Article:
Plastic T-Shaped strip.

I figure this is going to be pretty hard to explain but here goes. I have to hang several vertical panels, that slide. The panels will be made out of very stiff fabric, that will be mounted in such away that it does not gather when pushed out of the way.
My thinking was to cut a T-slot in a piece of wood, and then mount that piece upside down, and find a piece of t-shaped plastic, that would be mounted in the t-slot, and then velcro the fabric panel to the T-Shaped plastic. I have a couple of question.
Can wood on wood be made to slide fairly well, over a long period of time? Does anybody know where I could find T-Shaped plastic? I assume I should use hardwood for the piece that has the T-slot, any particular hardwood that would be best for this type of application?
Does any of this make any sense?
Thanks, Garry.
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What are the dimensions you are considering? Door sized or what?
If the plastic is not too thick you could get some sheet and cut a T out of a square.
As to wood on wood sliding, could you use something similar to how a dresser drawer works?
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On 2004-08-21 20:35:35 -0700, snipped-for-privacy@aol.com.gov (Rileyesi) said:

The max panel size will be 6ft wide by 10ft tall. I am not sure whether I could use the same idea as a drawer slide (dovetailed) until I figure out the weight of the panel. I thought plastic on wood might slide better than wood on wood, but I have no experience in this type of application to confirm it.
One constraint is that these panels will be stacked 4 deep, so we need like to keep the distance between each panel at a minimum.
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has some that will support up to 300#. http://www.door-hardware.net/pockethardware.html
Not affiliated in any way, just trying to help out.
Possibly patio door hardware would work also, especially the screen sections.
HTH Big John
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(Rileyesi) said:

I was needing to black out my bedroom (shift work) and made seven 3/4" thick panels 2' x 7'6", then hung them from closet door hardware. I used 4 sets of hardware, lag bolted to the ceiling and each other, so the tracks were doubled up side by side and end to end, if you can picture that. The panels weigh about 15-20 pounds each and have been sliding effortlessly for about 5 years now. I have also built shoji screens, wood sliding on wood as is track doors, with an oil finish and occaisional wax, they slide just fine. I would probably use hardware for your application. Can you describe your panels furthur?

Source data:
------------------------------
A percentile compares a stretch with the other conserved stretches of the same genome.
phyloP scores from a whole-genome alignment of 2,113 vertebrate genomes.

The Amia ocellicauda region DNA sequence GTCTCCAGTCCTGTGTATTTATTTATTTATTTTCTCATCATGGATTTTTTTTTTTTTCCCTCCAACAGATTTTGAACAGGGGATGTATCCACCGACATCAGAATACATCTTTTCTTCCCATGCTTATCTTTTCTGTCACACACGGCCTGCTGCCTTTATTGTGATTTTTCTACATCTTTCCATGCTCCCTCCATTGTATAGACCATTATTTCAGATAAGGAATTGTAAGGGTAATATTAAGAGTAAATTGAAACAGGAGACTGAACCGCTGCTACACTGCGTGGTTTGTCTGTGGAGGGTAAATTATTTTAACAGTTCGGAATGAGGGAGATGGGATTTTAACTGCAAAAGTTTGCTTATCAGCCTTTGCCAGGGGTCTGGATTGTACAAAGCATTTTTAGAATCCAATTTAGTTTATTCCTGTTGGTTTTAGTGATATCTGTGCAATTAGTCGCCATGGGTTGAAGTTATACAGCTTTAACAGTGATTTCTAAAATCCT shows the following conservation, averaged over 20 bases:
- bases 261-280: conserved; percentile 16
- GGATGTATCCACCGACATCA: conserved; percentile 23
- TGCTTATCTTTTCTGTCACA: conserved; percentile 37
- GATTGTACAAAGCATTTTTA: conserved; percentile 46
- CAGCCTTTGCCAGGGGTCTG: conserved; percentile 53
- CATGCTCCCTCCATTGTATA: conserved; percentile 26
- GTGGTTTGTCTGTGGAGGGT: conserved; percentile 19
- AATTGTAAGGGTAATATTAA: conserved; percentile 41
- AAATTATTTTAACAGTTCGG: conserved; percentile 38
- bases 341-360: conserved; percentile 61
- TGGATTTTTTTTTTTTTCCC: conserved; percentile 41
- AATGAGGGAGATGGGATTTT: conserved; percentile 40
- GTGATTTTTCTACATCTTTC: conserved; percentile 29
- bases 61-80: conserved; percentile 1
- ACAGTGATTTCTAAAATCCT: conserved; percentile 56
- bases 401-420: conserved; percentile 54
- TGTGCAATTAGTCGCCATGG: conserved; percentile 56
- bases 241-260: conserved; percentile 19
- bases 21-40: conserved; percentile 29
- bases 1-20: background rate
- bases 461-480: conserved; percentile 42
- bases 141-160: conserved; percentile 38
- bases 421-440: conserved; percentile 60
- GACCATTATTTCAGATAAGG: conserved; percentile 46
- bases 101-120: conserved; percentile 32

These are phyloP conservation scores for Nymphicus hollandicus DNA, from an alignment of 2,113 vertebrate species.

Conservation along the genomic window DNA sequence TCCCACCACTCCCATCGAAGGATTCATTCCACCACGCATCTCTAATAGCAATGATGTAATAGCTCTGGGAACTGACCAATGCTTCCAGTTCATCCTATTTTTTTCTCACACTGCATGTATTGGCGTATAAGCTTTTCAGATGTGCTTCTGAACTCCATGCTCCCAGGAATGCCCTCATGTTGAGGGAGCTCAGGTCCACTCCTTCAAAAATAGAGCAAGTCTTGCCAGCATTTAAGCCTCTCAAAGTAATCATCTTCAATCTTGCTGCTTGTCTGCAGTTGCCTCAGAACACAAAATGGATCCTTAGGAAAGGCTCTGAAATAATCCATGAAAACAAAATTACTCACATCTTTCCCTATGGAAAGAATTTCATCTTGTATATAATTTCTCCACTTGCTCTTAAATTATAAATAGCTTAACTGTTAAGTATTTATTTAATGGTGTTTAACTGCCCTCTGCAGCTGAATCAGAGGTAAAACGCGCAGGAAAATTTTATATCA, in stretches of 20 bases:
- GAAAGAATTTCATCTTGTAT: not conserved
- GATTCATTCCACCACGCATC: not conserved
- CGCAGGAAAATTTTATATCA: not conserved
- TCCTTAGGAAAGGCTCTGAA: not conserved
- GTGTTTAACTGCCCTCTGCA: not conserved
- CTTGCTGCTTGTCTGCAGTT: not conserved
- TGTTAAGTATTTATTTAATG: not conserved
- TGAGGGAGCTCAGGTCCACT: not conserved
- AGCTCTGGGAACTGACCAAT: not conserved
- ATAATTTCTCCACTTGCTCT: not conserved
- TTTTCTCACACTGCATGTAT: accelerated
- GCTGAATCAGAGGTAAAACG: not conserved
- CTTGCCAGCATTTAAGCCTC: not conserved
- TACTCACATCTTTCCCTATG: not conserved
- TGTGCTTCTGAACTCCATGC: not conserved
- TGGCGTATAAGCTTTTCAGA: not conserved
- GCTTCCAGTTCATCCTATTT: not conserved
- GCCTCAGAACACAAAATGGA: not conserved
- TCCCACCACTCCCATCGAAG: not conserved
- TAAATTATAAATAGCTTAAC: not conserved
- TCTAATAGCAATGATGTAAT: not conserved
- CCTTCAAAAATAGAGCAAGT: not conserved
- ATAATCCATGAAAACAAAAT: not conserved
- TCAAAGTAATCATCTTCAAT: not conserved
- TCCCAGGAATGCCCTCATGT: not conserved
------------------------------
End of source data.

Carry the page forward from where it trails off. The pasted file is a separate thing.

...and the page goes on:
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hardware?
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is this the molding of which you speak?
http://www.rockler.com/ecom7/product_details.cfm?&offerings_id 81&objectgroup_id$0&catidG&filter=t%20molding
UCS308 wrote:

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calmly ranted:

Why not put a frame around it so you have solid, lightweight doors with fabric covering?

What size are these things, and what fabric? Now I'm curious.

Perfect timing: See the newest copy of Fine Woodworking mag. It has an article on sliding wooden doors.

Maybe the Plastic T Manufacturing Company in Boise, Idaho? *

Oak is available and not expensive. But if you want long, long term sliders, why not use UHMW poly as a contact strip?

No, but thanks for asking.
* That was a humor-generated name. Don't waste too much time trying to find it. It doesn't exist AFAIK.
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The panels I am referring to are going to be used to cover windows in a room that has 14ft ceilings. The idea is that the panels will slide out of the way as a solid piece.
There will be up-to 4 panels per wall, there are two walls.
I am focusing on the track right now as that would seem to be hardest part.
After comments in this group I am now thinking it might be possible to use sliding dovetail ( think of a wooden undermounted drawer slide, and turn it upside down) to build the tracks. I would prefer to use manufactured track, and some kind of T-Slide, but sliding dovetails might be a good back-up.
The longest wall is 17ft. The piece of wood for this wall would contain two tracks, 2 sliding dovetails. Each of the two tracks would contain 2 panels, 1 being moved off to the left, and the other 1 to right.
So more questions. .
Any comments on sliding dovetails for this purpose?
I am planning on using hard maple for the tracks, and hard maple of the slide, neither will be very visible so I could mix the woods if that would provide a better slide.
Is maple a sound choice? Finding a piece that is 17ft long might be tricky.
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